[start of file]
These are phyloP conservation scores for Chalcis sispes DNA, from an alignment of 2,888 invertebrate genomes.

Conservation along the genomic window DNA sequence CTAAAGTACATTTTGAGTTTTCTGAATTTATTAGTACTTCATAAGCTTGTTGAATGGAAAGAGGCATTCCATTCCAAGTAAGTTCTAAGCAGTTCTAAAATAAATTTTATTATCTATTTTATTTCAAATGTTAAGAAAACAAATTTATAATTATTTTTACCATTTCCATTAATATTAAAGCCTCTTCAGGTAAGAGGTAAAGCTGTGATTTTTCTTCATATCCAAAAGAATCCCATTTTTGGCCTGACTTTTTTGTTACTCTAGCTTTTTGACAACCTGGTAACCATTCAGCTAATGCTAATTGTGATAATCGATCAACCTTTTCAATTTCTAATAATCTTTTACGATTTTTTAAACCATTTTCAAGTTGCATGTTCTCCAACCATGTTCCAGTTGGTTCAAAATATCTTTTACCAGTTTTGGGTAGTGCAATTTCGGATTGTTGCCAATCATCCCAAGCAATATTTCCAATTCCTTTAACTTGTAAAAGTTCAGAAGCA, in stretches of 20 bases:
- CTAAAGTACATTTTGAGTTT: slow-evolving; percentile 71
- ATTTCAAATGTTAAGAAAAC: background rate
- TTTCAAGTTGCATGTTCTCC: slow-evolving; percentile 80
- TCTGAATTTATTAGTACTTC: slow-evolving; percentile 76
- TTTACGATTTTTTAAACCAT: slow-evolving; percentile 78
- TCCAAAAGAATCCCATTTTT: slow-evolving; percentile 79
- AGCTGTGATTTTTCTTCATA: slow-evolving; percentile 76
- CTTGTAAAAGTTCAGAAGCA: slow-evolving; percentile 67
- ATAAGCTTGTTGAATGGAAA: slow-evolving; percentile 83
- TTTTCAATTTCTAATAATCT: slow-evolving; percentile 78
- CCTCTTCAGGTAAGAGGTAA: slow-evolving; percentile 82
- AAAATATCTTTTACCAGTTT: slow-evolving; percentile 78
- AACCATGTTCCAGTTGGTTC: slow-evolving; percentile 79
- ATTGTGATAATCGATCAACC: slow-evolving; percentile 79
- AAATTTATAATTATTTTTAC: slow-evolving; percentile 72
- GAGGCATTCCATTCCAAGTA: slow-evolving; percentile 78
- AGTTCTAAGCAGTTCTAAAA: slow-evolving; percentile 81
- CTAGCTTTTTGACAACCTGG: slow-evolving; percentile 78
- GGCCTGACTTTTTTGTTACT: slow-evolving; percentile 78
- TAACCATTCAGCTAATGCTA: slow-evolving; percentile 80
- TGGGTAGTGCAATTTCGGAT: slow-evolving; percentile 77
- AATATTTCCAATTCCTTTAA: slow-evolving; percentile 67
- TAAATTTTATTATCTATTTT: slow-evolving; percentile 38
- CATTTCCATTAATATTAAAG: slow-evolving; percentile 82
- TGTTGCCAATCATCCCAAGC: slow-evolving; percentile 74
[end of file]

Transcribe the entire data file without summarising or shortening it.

These are phyloP conservation scores for Chalcis sispes DNA, from an alignment of 2,888 invertebrate genomes.

Conservation along the genomic window DNA sequence CTAAAGTACATTTTGAGTTTTCTGAATTTATTAGTACTTCATAAGCTTGTTGAATGGAAAGAGGCATTCCATTCCAAGTAAGTTCTAAGCAGTTCTAAAATAAATTTTATTATCTATTTTATTTCAAATGTTAAGAAAACAAATTTATAATTATTTTTACCATTTCCATTAATATTAAAGCCTCTTCAGGTAAGAGGTAAAGCTGTGATTTTTCTTCATATCCAAAAGAATCCCATTTTTGGCCTGACTTTTTTGTTACTCTAGCTTTTTGACAACCTGGTAACCATTCAGCTAATGCTAATTGTGATAATCGATCAACCTTTTCAATTTCTAATAATCTTTTACGATTTTTTAAACCATTTTCAAGTTGCATGTTCTCCAACCATGTTCCAGTTGGTTCAAAATATCTTTTACCAGTTTTGGGTAGTGCAATTTCGGATTGTTGCCAATCATCCCAAGCAATATTTCCAATTCCTTTAACTTGTAAAAGTTCAGAAGCA, in stretches of 20 bases:
- CTAAAGTACATTTTGAGTTT: slow-evolving; percentile 71
- ATTTCAAATGTTAAGAAAAC: background rate
- TTTCAAGTTGCATGTTCTCC: slow-evolving; percentile 80
- TCTGAATTTATTAGTACTTC: slow-evolving; percentile 76
- TTTACGATTTTTTAAACCAT: slow-evolving; percentile 78
- TCCAAAAGAATCCCATTTTT: slow-evolving; percentile 79
- AGCTGTGATTTTTCTTCATA: slow-evolving; percentile 76
- CTTGTAAAAGTTCAGAAGCA: slow-evolving; percentile 67
- ATAAGCTTGTTGAATGGAAA: slow-evolving; percentile 83
- TTTTCAATTTCTAATAATCT: slow-evolving; percentile 78
- CCTCTTCAGGTAAGAGGTAA: slow-evolving; percentile 82
- AAAATATCTTTTACCAGTTT: slow-evolving; percentile 78
- AACCATGTTCCAGTTGGTTC: slow-evolving; percentile 79
- ATTGTGATAATCGATCAACC: slow-evolving; percentile 79
- AAATTTATAATTATTTTTAC: slow-evolving; percentile 72
- GAGGCATTCCATTCCAAGTA: slow-evolving; percentile 78
- AGTTCTAAGCAGTTCTAAAA: slow-evolving; percentile 81
- CTAGCTTTTTGACAACCTGG: slow-evolving; percentile 78
- GGCCTGACTTTTTTGTTACT: slow-evolving; percentile 78
- TAACCATTCAGCTAATGCTA: slow-evolving; percentile 80
- TGGGTAGTGCAATTTCGGAT: slow-evolving; percentile 77
- AATATTTCCAATTCCTTTAA: slow-evolving; percentile 67
- TAAATTTTATTATCTATTTT: slow-evolving; percentile 38
- CATTTCCATTAATATTAAAG: slow-evolving; percentile 82
- TGTTGCCAATCATCCCAAGC: slow-evolving; percentile 74